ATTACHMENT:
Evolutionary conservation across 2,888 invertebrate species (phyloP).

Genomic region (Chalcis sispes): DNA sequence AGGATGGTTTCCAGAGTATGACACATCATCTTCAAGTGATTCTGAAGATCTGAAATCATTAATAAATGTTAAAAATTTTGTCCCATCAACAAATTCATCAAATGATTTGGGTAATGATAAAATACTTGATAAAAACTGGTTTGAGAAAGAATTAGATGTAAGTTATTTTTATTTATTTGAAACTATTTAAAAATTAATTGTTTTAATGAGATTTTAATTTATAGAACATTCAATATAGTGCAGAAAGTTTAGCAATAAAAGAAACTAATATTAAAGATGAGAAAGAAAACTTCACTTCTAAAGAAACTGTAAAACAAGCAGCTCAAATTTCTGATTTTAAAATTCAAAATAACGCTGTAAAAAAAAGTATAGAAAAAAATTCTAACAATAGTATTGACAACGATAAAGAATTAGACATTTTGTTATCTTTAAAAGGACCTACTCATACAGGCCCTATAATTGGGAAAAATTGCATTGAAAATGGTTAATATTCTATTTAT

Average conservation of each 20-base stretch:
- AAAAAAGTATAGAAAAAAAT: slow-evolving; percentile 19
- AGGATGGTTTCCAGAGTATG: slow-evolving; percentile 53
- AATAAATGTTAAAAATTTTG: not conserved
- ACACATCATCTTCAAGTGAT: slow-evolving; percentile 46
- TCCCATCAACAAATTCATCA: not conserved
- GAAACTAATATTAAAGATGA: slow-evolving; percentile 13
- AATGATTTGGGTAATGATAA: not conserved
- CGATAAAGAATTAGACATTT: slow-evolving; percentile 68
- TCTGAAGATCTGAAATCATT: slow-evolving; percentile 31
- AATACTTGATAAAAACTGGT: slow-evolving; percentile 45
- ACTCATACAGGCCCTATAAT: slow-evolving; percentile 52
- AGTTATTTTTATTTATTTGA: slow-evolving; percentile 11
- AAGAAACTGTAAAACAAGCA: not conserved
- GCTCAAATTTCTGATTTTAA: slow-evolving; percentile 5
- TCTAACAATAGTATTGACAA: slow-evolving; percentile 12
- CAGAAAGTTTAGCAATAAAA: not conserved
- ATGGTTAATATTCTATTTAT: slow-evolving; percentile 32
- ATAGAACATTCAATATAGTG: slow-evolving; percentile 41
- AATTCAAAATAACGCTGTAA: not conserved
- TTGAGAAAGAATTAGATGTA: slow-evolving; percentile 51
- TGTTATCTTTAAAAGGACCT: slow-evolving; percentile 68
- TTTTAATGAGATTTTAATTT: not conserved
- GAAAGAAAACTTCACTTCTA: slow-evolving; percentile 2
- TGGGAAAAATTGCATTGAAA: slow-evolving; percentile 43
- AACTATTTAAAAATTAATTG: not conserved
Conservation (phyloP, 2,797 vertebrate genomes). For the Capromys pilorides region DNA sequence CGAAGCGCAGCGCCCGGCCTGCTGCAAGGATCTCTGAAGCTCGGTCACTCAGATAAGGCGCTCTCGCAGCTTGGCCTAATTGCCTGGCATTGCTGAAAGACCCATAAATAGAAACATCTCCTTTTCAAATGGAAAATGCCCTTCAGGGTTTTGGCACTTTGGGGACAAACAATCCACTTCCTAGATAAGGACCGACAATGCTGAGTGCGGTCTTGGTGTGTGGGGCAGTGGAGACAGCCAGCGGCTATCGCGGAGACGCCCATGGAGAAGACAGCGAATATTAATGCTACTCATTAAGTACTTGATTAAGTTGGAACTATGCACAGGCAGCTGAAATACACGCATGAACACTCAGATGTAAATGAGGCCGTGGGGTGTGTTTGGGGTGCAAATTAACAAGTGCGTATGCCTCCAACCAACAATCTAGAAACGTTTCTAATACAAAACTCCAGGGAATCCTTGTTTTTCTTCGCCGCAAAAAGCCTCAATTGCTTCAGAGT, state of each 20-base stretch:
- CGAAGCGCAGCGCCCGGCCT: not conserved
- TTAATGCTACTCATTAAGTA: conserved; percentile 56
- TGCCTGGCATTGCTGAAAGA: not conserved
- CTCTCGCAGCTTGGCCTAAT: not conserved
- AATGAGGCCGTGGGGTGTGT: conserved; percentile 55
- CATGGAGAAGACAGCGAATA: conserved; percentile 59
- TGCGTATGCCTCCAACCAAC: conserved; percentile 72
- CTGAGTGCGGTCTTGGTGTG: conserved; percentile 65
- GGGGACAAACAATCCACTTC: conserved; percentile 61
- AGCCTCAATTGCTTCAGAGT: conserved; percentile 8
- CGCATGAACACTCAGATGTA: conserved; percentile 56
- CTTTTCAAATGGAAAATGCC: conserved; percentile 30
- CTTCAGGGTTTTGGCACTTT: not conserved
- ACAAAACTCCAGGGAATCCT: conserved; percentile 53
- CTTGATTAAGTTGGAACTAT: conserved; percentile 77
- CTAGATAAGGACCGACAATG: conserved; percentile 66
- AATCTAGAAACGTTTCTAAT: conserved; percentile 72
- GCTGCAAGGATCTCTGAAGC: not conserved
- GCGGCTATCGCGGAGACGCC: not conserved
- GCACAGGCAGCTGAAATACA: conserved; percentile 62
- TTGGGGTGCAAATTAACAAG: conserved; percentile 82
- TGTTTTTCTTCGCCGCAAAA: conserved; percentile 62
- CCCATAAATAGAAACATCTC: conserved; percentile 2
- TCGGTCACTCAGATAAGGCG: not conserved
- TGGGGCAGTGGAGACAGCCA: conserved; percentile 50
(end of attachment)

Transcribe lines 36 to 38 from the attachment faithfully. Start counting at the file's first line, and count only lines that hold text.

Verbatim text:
- TGCGTATGCCTCCAACCAAC: conserved; percentile 72
- CTGAGTGCGGTCTTGGTGTG: conserved; percentile 65
- GGGGACAAACAATCCACTTC: conserved; percentile 61